The United States and other Western nations have expressed alarm about their citizens joining Islamic State forces in Syria and Iraq. In a rare counterpoint to the phenomenon, an American has taken up arms with the militants' Syrian Kurdish opponents. Elizabeth Arrott has more in this exclusive profile by VOA Kurdish reporter Zana Omer in Ras al Ayn, Syria.
Video

Video South Korea Confronts Violence Within Military Ranks

Every able-bodied South Korean male between 18 and 35 must serve for 21 to 36 months in the country’s armed forces, depending upon the specific branch. For many, service is a rite of passage to manhood. But there are growing concerns that bullying and violence come along with the tradition. Reporter Jason Strother has more from Seoul.
Video

Video North Carolina Emerges as Key Election Battleground

U.S. congressional midterm elections will be held on November 4th and most political analysts give Republicans an excellent chance to win a majority in the U.S. Senate, which Democrats now control. So what are the issues driving voters in this congressional election year? VOA National Correspondent Jim Malone traveled to North Carolina, one of the most politically competitive states in the country, to find out.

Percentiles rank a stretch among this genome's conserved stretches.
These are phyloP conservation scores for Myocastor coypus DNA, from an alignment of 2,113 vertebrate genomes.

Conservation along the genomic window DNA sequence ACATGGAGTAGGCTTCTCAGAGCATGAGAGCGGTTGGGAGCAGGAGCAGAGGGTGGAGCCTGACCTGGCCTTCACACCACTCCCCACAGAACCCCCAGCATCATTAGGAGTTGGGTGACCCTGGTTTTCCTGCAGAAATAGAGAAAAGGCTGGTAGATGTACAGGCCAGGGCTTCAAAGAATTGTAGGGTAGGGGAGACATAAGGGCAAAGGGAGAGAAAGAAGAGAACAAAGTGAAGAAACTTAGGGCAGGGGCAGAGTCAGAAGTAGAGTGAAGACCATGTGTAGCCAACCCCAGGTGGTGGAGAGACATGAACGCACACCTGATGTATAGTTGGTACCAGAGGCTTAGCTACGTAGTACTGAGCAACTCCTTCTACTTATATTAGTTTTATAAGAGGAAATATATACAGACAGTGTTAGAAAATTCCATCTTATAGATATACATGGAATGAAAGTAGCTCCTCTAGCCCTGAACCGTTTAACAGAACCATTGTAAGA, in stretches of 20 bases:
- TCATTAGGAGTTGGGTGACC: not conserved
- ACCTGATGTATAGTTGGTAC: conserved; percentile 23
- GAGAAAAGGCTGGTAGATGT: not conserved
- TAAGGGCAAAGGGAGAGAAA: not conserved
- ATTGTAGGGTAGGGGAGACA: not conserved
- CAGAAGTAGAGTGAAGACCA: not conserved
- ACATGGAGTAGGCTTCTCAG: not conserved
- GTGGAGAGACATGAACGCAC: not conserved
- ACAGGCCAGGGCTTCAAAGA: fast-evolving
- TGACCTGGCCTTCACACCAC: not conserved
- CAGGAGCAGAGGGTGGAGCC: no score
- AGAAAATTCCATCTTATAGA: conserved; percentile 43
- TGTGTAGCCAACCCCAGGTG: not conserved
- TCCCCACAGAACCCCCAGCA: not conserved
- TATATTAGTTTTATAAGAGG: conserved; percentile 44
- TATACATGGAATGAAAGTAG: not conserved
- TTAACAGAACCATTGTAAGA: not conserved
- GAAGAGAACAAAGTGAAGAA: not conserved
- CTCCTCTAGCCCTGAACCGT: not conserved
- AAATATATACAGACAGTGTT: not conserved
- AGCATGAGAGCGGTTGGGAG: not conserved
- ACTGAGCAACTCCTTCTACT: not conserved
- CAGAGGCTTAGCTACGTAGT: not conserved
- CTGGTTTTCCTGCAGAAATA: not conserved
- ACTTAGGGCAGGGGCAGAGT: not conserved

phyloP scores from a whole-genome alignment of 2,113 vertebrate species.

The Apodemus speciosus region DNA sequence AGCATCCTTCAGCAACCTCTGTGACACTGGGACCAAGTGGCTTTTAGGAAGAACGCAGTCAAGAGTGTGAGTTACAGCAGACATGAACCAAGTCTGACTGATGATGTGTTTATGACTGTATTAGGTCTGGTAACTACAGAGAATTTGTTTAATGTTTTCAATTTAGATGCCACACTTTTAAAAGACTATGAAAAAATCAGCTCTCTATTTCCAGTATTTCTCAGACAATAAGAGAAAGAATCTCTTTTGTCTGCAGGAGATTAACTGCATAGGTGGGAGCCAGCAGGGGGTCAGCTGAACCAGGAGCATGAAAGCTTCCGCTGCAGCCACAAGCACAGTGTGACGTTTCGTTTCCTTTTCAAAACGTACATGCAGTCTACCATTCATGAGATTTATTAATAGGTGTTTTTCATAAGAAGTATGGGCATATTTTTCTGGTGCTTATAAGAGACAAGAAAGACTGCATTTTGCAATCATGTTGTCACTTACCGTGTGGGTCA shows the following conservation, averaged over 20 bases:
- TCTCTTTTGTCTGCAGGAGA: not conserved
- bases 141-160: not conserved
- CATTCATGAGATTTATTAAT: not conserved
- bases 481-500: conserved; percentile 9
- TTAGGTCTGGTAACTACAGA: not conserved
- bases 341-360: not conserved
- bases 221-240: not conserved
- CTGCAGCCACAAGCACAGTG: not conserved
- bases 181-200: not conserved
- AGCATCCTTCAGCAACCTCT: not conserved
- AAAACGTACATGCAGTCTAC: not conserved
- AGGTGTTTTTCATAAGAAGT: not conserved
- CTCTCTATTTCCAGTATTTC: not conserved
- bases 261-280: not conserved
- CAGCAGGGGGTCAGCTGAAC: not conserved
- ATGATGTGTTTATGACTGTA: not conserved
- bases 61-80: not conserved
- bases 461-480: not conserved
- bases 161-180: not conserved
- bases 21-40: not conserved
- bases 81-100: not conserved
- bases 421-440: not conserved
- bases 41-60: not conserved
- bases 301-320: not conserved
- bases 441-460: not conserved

Video

Video Comanche People Maintain Pride in Their Heritage

The Comanche (Indian nation) once were called the “Lords of the Plains,” with an empire that included half the land area of current day Texas, large parts of Oklahoma, New Mexico, Kansas and Colorado.The fierceness and battle prowess of these warriors on horseback delayed the settlement of most of West Texas for four decades. VOA’s Greg Flakus reports from Lawton, Oklahoma, that while their warrior days are over, the 15,000 members of the Comanche Nation remain a proud people.
Video

Video Turkey Campus Attacks Raise Islamic Radicalization Fears

Concerns are growing in Turkey of Islamic radicalization at some universities, after clashes between supporters of the jihadist group Islamic State (IS) or ISIS, and those opposed to the extremists. Pro-jihadist literature is on sale openly on the streets of Istanbul. Critics accuse the government of turning a blind eye to radicalism at home, while Kurds accuse the president of supporting IS - a charge strongly denied. Henry Ridgwell reports from London.

All About America

AppleAndroid